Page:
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July 2008
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September 2008

August 2008

Even more composting potential

This month, I've followed my own recommendation and invested in a large three bay wooden compost bin. I got Jamie and Paul to get rid of the Concrete Coal bunker that was masquerading as a compost heap in the corner of the garden, and found that the bottom of the pile had obviously been there for some time as there was some lovely compost that we sieved out.
We made sure that we put back in all the worms, so our next batch of compost gets under way rapidly.

We used, who i've used for clients before, and yet again they delivered within 2 days. The bin is very easy to put up, it took about 15 minutes, so the back of my vegetable patch is now all organised and I have plenty of room for my shreddings and grass clippings

Tatty Conker Trees

The Horse Chestnut Leaf mining moth is spreading rapidly and a lot of trees now have brown and tatty leaves. This moth has been more in evidence over the last few years, but there there is no evidence as yet that damage by the moth leads to a decline in tree health, the development of dieback, or tree death. Trees survive repeated infestations and re-flush normally in the following year. It appears that most of the damage caused by the moth occurs too late in the growing season to greatly affect tree performance.They should come back with fresh leaves as normal in spring. Raking up leaves and destroying them by burning or sealing in a plastic bag until next July (when adult moths would have been hatched) will help on single specimens as there is no-where for pupae to over-winter.

Yummy apples, but what type?

I'm really enjoying a great benefit of my new garden this week, as my feature apple tree is cropping fairly heavily.  It's an eating apple (crisp and sweet, but not too sweet) and is fairly mature (i'd hazard a guess at 25 ish years old)  But is the only Malus Domestica in my back garden, so although it had great blossom, I was quite surprised that it pollinated so well. This means that there must be another tree within bee flight distance, that was flowering at the same time, - but as it isn't in my garden, I have no control about whether that will stay as a pollinator in the future, - so i've decided to make use of the RHS Fruit naming service.  On Tuesday, I took my 3 typical fruit samples and a representative piece of foliage in my shoe box (those like me with Children with growing feet will have just the right size box) and paid my £8.00 as an RHS member (£16 if not) and in 4 weeks or less, i'll know the name of my tree.  Apart from satisfying my curiosity, i'll also be able to buy myself another tree in the same pollination group , - or maybe it will go on my christmas list! -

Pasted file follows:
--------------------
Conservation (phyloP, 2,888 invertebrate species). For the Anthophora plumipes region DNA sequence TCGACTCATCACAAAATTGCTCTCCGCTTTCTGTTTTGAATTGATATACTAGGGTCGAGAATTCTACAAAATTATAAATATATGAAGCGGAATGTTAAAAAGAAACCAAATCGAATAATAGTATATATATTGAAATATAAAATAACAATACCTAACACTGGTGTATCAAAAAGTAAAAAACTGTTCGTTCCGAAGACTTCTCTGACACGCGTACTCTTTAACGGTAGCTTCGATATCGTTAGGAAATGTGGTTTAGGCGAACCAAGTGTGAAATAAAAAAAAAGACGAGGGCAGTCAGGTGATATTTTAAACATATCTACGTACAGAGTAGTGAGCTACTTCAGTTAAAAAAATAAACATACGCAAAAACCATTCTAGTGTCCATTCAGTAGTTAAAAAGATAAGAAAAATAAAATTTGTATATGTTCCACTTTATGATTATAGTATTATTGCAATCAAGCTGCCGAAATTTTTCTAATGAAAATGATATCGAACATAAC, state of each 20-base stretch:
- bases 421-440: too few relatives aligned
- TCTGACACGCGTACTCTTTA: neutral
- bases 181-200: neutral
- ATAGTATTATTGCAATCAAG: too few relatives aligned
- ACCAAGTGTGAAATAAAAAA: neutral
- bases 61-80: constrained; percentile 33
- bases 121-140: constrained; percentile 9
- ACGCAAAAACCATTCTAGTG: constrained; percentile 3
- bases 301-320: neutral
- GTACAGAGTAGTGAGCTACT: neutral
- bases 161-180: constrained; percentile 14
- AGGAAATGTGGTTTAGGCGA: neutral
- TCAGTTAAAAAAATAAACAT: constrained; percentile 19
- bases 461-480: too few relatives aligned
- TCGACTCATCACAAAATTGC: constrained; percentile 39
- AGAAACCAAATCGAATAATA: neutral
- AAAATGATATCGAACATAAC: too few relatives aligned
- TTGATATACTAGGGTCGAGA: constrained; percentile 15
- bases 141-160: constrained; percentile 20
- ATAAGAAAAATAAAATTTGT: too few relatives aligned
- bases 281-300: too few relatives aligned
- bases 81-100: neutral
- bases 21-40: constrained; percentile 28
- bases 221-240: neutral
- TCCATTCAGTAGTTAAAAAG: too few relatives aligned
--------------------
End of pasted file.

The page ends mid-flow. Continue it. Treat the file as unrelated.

for more information about the fruit naming service look on

Back to the war against bugs and beasties

I've had a fantastic summer with a real complete break in France, and a week of trips out with my four year old son, but this last week i've been back in mine and other gardens. Although i've been on holiday, the bugs and beasties havn't, and every manner of Caterpillar, Slug, Vine weevil, Blight and Sawfly has congregated in my garden. I'll let you know about some of the others over the coming week, but the most important to find quickly in your garden is blight.  This is what caused the Irish potato famine, and if you are growing potatoes or tomatoes outdoors, you need to spot it within a day of it starting. For it to develop you need a couple of days of warm wet conditions (oh yes like in an English summer!) and then the spores will work fast to turn the stems and leaves brown (this is called the Haulm on potatoes). The only prevention is to spray when conditions are likely to effect plants, but for those of us that garden organically, (or don't get round to spraying) the only cure is to remove effected plants the minute you see the problem.  If Potatoes are earthed up deeply, then after removing the haulms, you have got a couple of days grace to remove the potatos before they turn to a mush. For tomatoes, all the plant must be removed and tomatoes can be left on a windowsill to ripen, but if they show any signs of going brown, throw them away.
I hope you escape blight this year, - i've learnt my lesson not to try greenhouse varieities outside, so let me know what types escaped and cropped well so that I can try them next year.